Greater Improvement in Summer Than With Light Treatment in Winter in Patients With Seasonal Affective Disorder

Clinical Psychobiology Branch, NIMH, Bethesda, MD 20892, USA.
American Journal of Psychiatry (Impact Factor: 12.3). 12/1998; 155(11):1614-6. DOI: 10.1176/ajp.155.11.1614
Source: PubMed


The authors sought to compare the degree of mood improvement after light treatment with mood improvement in the subsequent summer in patients with seasonal affective disorder.
By using the Seasonal Affective Disorder Version of the Hamilton Depression Rating Scale, the authors rated 15 patients with seasonal affective disorder on three occasions: during winter when the patients were depressed, during winter following 2 weeks of light therapy, and during the following summer. They compared the three conditions by using Friedman's analysis of variance and the Wilcoxon signed ranks test.
The patients' scores on the depression scale were significantly higher after 2 weeks of light therapy in winter than during the following summer.
Light treatment for 2 weeks in winter is only partially effective when compared to summer. Further studies will be necessary to assess if summer's light or other factors are the main contributors to this difference.

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Available from: Teodor Postolache, Oct 05, 2014
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    • "Clinical challenges remaining in SAD treatment include that only about 53% of individuals with SAD respond to light therapy (Terman et al., 1989) and only 41% of those adhere to the treatment in future winters (Schwartz et al., 1996), possibly because the treatment as prescribed is not fully effective. Treatment response can also be incomplete when compared to summer spontaneous remission (Postolache et al., 1998). Further understanding of melanopsin's etiological impact on SAD may improve treatment. "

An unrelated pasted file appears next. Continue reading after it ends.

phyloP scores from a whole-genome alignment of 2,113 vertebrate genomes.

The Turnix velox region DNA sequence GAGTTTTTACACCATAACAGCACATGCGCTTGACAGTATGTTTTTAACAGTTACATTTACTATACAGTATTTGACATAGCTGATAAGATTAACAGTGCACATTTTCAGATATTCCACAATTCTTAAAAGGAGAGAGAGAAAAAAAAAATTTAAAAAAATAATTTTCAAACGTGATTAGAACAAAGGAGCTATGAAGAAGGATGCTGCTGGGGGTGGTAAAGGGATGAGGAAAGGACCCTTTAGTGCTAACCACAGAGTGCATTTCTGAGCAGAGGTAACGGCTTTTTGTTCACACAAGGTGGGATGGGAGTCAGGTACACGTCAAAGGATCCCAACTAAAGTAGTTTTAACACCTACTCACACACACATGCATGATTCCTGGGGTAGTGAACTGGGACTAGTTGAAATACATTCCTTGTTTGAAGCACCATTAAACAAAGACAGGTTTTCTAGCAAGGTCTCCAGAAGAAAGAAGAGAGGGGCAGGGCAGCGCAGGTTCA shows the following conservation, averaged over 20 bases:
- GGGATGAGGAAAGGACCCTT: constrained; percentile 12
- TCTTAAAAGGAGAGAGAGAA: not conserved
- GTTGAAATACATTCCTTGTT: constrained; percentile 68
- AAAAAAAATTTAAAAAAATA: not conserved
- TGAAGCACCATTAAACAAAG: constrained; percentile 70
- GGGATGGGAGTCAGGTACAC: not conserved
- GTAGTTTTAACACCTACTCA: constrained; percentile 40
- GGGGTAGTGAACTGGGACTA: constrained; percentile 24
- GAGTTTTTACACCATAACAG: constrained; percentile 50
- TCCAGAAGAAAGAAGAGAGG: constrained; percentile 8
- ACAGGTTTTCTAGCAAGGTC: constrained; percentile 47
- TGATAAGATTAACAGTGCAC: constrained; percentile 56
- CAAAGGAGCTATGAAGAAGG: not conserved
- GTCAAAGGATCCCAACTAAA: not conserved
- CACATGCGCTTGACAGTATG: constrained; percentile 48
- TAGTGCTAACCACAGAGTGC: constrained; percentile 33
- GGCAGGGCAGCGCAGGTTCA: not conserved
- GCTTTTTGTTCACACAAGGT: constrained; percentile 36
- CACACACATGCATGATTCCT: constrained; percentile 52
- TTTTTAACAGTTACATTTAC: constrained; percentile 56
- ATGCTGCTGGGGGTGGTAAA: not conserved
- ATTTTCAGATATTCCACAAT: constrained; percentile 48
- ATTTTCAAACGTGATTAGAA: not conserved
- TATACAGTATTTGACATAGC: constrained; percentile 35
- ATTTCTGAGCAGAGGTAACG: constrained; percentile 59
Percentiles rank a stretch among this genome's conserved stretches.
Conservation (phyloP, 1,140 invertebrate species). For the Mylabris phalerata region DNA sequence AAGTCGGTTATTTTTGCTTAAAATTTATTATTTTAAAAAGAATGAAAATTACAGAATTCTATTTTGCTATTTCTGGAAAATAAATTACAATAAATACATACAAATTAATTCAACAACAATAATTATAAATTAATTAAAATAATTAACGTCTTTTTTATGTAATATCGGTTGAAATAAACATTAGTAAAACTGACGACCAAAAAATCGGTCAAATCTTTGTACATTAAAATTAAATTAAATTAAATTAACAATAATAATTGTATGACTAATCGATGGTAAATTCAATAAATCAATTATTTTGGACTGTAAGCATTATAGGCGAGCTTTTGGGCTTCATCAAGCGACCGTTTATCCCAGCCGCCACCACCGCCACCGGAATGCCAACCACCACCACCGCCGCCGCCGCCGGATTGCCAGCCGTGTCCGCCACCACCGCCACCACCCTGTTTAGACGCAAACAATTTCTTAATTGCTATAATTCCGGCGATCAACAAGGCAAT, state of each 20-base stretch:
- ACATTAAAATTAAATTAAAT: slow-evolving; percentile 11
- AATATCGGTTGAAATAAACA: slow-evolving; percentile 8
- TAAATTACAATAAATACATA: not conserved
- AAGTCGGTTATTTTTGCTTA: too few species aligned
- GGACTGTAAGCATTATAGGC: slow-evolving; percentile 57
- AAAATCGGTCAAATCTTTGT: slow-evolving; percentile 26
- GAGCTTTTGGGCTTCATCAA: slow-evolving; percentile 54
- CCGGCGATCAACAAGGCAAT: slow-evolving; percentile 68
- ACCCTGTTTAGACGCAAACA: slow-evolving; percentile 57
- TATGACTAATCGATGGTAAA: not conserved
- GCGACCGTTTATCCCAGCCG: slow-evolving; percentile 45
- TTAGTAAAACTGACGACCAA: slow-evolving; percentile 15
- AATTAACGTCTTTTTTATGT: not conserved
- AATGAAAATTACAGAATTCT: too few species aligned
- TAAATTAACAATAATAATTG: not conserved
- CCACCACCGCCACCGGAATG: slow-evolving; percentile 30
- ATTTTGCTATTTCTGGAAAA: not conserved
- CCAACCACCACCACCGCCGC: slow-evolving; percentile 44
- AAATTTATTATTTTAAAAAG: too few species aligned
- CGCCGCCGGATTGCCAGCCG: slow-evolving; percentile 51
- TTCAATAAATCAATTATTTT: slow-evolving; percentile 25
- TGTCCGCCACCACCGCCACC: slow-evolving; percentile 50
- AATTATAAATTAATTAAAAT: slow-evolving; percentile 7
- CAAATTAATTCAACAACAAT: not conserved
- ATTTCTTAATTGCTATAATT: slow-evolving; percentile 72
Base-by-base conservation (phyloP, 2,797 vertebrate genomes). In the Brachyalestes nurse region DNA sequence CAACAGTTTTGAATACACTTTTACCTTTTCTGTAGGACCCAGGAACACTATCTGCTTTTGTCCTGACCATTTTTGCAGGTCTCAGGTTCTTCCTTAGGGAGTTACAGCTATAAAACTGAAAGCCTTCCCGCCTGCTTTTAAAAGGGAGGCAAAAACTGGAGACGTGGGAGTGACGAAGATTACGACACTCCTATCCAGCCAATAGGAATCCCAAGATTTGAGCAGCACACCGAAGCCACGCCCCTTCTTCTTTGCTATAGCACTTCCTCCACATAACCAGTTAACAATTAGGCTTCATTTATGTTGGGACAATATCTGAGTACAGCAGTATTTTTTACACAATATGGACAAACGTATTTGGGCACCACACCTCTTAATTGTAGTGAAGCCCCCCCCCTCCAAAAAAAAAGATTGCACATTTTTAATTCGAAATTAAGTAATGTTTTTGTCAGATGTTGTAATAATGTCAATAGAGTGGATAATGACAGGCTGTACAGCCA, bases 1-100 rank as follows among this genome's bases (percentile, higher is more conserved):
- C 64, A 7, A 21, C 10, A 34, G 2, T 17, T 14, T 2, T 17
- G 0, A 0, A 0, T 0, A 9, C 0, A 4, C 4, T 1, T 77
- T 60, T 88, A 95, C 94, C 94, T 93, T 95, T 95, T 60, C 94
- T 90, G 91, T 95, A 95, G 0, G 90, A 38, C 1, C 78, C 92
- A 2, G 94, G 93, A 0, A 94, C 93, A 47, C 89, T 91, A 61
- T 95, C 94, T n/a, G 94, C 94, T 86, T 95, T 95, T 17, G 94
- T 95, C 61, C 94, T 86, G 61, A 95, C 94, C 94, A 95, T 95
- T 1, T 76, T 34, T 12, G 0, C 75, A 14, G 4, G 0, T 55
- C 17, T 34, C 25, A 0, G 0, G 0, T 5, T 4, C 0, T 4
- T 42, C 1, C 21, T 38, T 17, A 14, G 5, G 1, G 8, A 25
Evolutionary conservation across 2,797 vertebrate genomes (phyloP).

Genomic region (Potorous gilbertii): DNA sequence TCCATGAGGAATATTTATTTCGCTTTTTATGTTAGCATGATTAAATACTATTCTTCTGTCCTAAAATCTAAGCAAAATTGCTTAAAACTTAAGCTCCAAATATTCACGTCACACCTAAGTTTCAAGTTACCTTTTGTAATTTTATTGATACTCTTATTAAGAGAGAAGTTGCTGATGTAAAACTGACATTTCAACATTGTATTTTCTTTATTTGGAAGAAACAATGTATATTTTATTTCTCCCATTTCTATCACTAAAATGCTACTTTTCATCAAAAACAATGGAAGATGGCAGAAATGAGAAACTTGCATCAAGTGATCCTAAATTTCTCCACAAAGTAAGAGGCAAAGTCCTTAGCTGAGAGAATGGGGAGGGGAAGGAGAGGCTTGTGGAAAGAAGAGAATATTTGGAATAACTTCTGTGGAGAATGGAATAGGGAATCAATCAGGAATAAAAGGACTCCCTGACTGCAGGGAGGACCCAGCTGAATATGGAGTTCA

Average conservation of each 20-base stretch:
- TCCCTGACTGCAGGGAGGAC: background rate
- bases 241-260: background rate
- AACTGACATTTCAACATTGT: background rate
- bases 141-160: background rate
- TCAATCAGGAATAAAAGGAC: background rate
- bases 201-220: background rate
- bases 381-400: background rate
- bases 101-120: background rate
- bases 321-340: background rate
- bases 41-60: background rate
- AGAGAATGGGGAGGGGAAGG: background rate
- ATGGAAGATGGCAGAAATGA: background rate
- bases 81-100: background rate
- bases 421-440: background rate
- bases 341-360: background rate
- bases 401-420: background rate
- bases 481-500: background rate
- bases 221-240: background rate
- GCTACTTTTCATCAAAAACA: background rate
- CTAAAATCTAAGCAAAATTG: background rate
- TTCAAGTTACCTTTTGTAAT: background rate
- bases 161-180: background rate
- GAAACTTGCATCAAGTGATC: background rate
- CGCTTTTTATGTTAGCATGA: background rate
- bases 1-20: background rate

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    ABSTRACT: Individuals with seasonal affective disorder (SAD) may have a decreased retinal sensitivity in the non-image forming light-input pathway. We examined the post illumination pupil response (PIPR) among individuals with SAD and healthy controls to identify possible differences in the melanopsin signaling pathway. We also investigated whether melanopsin gene (OPN4) variations would predict variability in the PIPR. Fifteen SAD and 15 control participants (80% women, mean age 36.7 years, S.D.=14.5) were assessed in the fall/winter. Participants were diagnosed based on DSM-IV-TR criteria. Infrared pupillometry was used to measure pupil diameter prior to, during, and after red and blue stimuli. In response to blue light, the SAD group had a reduced PIPR and a lower PIPR percent change relative to controls. The PIPR after the blue stimulus also varied on the basis of OPN4 I394T genotype, but not OPN4 P10L genotype. These findings may indicate that individuals with SAD have a less sensitive light input pathway as measured by the PIPR, leading to differences in neurobiological and behavioral responses such as alertness, circadian photoentrainment, and melatonin release. In addition, this sensitivity may vary based on sequence variations in OPN4, although a larger sample and replication is needed.